One word recurs again and again in stories of menstrual ritual: taboo. The word comes from Polynesian tapua, meaning both "sacred" and "menstruation," in the sense, as some traditions say, of "the woman's friend. "  Besides sacred, taboo also means forbidden, valuable, wonderful, magic, terrible, frightening, and immutable law. Taboo is the emphatic use of imperatives, yes or no, you must or you must not. Taboo draws attention, strong attention, and is in and of itself a language for ideas and customs.
The taboos surrounding menstruation were restrictive laws carried out sometimes to the point of death. The exacting demands reveal the deep power with which believers endowed menstruation, with its close connections to life and death. Western reports say that tribal men were sometimes so frightened of female blood as to believe that a single drop could kill them, that even the gaze of a menstruating woman could mean death, that if her hands touched their weapons they would come to great harm on the hunt. But it is not only in the nineteenth century accounts of tribal peoples that we find menstruation hedged with rules. The word "regulation" is linked to menstruation in European languages in the same way "taboo" is in Polynesian (though without also meaning "sacred"). In German, menstruation is Regel, in French regle, and in Spanish las reglas. All these words mean "measure" or "rule" as well as "menstruation" and are cognate with the terms regulate, regal, regalia, and rex (king). In Latin, regula means "rule." These terms thus connect menstruation to orderliness, ceremony, law, leadership, royalty, and measurement.
Ritual, from Sanskrit r'tu, is any act of magic toward a purpose. Rita, means a proper course. Ri, meaning birth, is the root of red, [p.5]
pronounced "reed" in Old English and still in some modern English accents (New Zealand). R'tu means menstrual, suggesting that ritual began as menstrual acts. The root of r'tu is in "arithmetic" and "rhythm"; I hear it also in "art,” “'theater," and perhaps in "root" as well. The Sanskrit term is still alive in India, where goddess worship continues to keep r'tu alive in its menstrual senses; r'tu also refers to special acts of heterosexual intercourse immediately following menstruation, and also to specific times of year. 
While in Latin menses, meaning "month," means the menstrual flow, in Scottish mense meant "propriety, grace." The family of words that revolves around the English word "menstruation" includes mental, memory, meditation, mensurate, commensurate, meter, mother, mana, magnetic, mead, maniac, man, and menstruation's twin, moon.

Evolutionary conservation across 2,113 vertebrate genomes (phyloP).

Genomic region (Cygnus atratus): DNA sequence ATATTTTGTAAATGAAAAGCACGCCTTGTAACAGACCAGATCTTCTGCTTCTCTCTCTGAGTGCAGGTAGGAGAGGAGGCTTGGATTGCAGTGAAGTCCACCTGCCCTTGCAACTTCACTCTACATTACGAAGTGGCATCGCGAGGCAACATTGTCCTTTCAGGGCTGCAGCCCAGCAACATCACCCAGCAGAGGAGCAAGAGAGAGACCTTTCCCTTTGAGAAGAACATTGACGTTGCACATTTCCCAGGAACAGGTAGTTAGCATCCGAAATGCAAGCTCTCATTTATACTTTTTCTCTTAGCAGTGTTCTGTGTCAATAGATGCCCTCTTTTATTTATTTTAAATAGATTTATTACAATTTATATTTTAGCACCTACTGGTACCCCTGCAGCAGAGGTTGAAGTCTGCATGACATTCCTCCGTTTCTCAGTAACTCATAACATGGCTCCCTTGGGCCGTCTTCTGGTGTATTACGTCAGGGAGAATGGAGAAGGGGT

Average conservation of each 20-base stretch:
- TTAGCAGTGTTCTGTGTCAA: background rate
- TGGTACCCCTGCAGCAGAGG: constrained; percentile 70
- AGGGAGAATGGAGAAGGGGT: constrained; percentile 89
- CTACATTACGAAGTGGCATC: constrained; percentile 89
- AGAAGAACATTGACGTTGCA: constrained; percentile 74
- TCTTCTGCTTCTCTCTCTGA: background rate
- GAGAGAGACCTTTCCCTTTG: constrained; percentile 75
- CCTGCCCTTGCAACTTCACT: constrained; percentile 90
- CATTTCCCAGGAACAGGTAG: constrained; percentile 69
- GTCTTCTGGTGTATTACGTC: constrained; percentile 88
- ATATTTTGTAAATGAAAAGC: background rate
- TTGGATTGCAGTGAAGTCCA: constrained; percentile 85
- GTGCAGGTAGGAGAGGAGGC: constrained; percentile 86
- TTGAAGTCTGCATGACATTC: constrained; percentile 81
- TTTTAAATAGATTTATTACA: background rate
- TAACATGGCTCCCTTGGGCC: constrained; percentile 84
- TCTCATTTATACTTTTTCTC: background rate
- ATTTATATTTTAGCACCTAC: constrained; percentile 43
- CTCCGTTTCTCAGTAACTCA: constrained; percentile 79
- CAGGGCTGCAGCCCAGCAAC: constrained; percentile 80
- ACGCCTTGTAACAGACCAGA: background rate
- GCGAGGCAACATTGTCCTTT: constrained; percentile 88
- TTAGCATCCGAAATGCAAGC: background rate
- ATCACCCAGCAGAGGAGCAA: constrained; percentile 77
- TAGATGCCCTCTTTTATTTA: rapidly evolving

Of old, before people thought of human generation in terms of seed and egg, many cultures believed the fetus was formed in the womb by the clotting of menstrual blood. For a multitude of peoples, menstrual blood was the primary life force, the generative principle. In birth rites, which are often similar to menstrual rites, it is the blood that is central to the restrictions; birth rites too are blood rites. Clearly menstruation is related to beginnings, and in trying to see how it is related to our cultural as well as our biological beginnings, I began to think of what differentiates us from animals. Differences that seem fundamental are two: the way we menstruate and that we externalize our ideas in language and significant material decoration and objects -- in our external culture.
Our simian relatives menstruate; other animals show a bit of blood as part of their ovulatory cycle, too. Like our distant cousin apes, we are in and out of "heat," or estrus, throughout the year, rather than undergoing one period of rut in the fall as the bear and deer do, or two or three periods of estrus as mice, dogs, and cats do. Sexual connection is thus constant and keeps our species in face to face tension all year round. [p.6]
According to anthropologist Chris Knight, the menstrual cycle of primates varies greatly, some species having a seven day cycle, while others go all the way to thirty nine days. Only the rhesus macaque, at a twenty nine day cycle, is close to the human pattern. Only the human cycle, at twenty nine and a half days, coincides with the cycle of the moon.